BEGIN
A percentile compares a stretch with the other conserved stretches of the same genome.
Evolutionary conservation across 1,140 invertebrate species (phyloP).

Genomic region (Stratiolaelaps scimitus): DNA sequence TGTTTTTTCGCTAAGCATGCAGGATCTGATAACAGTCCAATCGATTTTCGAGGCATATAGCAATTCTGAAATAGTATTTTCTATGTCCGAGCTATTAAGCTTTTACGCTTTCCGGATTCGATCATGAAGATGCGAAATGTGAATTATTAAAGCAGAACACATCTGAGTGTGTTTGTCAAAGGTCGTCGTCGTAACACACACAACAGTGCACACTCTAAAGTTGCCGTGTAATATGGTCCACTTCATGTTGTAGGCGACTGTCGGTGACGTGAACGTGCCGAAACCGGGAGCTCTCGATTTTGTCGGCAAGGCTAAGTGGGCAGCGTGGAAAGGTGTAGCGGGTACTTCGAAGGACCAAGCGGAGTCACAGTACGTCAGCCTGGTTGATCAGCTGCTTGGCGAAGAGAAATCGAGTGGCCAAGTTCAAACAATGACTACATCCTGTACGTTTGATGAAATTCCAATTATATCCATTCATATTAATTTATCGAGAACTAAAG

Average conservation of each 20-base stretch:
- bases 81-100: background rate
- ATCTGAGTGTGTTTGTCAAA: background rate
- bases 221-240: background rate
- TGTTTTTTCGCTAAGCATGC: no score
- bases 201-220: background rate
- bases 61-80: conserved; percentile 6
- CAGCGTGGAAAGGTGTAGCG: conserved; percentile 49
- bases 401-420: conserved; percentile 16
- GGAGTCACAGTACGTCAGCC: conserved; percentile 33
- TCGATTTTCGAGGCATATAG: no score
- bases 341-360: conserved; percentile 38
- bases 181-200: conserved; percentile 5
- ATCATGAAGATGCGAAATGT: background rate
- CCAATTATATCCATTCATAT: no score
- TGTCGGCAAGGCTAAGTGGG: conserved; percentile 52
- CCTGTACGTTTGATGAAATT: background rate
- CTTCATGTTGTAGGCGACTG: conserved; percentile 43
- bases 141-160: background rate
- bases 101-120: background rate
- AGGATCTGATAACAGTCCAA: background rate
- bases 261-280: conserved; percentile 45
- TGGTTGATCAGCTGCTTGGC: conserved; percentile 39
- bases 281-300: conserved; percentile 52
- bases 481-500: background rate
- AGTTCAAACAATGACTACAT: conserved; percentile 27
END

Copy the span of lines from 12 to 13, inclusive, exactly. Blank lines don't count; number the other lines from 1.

- bases 401-420: conserved; percentile 16
- GGAGTCACAGTACGTCAGCC: conserved; percentile 33